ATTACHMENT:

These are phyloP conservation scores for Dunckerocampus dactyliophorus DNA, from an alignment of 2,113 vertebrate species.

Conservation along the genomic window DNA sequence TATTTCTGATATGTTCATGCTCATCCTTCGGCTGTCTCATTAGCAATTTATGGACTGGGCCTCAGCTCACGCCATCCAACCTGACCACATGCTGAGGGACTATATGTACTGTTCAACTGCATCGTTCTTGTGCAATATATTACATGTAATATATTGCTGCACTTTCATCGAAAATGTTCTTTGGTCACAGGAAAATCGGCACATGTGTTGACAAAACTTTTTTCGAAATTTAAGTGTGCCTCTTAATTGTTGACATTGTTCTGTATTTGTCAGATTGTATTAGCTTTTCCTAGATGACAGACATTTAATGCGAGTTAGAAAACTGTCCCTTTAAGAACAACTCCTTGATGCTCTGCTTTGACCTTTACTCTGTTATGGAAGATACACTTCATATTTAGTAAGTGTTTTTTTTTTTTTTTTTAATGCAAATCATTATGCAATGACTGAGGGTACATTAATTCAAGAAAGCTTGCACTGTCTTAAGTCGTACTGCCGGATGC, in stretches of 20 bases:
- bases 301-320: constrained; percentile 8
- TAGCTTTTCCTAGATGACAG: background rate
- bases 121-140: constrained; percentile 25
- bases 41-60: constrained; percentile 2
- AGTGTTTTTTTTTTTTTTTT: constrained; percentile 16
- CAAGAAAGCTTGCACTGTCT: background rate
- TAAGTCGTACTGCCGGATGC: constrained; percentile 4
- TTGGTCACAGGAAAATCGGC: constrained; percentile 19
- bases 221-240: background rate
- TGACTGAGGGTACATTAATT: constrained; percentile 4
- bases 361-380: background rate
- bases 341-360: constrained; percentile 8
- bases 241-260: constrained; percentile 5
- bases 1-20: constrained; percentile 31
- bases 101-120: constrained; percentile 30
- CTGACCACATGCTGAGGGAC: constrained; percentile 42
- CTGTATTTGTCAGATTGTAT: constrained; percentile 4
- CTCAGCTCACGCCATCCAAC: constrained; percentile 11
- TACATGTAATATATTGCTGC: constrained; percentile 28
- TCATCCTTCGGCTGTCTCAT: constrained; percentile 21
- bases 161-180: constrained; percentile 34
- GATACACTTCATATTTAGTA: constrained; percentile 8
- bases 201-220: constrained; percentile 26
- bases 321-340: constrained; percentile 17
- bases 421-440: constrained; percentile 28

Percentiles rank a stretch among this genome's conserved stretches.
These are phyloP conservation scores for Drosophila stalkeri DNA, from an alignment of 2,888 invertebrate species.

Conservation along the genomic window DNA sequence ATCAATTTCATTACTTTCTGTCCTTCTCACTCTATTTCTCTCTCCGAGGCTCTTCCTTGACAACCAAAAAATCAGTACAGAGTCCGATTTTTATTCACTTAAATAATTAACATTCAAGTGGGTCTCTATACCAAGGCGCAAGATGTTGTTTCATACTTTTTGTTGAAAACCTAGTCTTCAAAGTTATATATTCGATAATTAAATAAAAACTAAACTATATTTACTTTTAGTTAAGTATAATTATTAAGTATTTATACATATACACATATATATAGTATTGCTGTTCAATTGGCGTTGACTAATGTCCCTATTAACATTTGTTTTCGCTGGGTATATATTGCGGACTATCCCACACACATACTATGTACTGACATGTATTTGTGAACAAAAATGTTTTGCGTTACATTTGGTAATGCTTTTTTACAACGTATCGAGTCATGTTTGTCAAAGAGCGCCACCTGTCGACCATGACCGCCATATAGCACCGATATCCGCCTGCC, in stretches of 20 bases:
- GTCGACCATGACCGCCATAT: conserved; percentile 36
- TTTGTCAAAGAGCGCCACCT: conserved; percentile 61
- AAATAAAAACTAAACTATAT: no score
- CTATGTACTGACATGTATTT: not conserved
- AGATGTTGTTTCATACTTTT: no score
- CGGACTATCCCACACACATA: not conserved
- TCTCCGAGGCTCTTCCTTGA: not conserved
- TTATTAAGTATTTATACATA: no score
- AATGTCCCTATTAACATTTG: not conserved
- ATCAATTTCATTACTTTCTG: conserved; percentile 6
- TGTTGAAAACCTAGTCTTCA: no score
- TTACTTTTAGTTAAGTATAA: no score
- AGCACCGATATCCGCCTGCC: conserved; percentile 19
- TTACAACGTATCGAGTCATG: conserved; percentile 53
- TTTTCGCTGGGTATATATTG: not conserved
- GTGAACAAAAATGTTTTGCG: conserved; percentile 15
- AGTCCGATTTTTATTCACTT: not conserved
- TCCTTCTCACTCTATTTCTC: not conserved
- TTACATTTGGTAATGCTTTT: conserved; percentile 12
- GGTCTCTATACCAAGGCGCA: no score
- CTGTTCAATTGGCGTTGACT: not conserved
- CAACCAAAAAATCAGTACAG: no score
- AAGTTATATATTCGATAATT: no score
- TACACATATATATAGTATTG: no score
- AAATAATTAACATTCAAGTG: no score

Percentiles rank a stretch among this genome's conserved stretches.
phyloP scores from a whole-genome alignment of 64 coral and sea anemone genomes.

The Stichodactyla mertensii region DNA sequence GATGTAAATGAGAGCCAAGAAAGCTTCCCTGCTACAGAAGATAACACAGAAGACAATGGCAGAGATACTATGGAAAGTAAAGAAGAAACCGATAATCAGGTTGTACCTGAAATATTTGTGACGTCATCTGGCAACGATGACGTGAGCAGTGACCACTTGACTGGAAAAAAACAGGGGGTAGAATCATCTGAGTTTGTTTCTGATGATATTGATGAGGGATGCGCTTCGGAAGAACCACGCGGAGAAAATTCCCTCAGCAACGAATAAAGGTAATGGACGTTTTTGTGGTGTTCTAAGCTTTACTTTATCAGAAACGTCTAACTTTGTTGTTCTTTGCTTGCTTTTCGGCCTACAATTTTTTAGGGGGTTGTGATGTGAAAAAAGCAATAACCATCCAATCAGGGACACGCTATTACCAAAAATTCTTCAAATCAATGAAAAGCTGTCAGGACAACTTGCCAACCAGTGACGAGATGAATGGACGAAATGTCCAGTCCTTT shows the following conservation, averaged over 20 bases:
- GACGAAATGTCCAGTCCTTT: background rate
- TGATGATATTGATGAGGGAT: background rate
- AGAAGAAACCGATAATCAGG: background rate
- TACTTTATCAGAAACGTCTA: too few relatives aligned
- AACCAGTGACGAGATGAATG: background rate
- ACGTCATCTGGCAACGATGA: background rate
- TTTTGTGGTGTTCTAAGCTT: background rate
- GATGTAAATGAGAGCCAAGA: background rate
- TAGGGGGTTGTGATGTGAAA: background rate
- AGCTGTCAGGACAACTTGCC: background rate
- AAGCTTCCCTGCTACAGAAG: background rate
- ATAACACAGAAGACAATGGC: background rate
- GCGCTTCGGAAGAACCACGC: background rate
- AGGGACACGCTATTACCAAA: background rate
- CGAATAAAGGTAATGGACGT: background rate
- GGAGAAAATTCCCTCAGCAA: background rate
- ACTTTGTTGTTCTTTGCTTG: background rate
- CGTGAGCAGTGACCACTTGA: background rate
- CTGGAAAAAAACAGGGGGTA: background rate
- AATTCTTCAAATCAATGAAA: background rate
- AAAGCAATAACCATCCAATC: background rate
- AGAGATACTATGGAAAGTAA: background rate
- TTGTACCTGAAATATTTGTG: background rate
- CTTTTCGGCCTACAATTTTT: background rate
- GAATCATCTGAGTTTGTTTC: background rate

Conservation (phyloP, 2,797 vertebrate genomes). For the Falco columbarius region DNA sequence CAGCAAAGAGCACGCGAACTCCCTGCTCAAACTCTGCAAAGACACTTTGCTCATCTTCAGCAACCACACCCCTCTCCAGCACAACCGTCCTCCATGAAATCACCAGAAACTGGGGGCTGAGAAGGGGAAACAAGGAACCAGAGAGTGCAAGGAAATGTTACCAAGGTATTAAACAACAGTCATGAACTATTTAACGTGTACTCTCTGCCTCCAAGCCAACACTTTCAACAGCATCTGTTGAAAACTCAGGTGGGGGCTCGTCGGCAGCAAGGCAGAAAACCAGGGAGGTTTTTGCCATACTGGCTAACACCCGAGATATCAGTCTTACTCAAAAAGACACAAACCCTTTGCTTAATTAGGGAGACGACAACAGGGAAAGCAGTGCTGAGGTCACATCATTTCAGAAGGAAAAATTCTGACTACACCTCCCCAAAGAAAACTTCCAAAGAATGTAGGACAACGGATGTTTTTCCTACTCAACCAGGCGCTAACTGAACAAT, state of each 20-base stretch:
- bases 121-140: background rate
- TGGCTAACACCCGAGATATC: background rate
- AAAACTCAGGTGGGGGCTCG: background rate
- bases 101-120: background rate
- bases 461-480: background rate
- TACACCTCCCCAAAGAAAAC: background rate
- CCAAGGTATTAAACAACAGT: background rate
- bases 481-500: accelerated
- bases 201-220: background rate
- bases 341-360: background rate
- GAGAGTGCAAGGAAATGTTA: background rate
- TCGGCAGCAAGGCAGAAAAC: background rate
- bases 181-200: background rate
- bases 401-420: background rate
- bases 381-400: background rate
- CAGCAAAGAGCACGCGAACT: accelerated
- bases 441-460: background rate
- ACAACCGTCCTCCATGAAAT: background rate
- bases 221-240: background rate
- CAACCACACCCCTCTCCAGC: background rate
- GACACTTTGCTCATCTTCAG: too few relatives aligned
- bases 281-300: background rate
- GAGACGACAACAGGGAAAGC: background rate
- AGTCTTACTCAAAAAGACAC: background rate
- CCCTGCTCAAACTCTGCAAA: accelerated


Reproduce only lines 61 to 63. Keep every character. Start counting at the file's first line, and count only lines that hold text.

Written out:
- AGAAGAAACCGATAATCAGG: background rate
- TACTTTATCAGAAACGTCTA: too few relatives aligned
- AACCAGTGACGAGATGAATG: background rate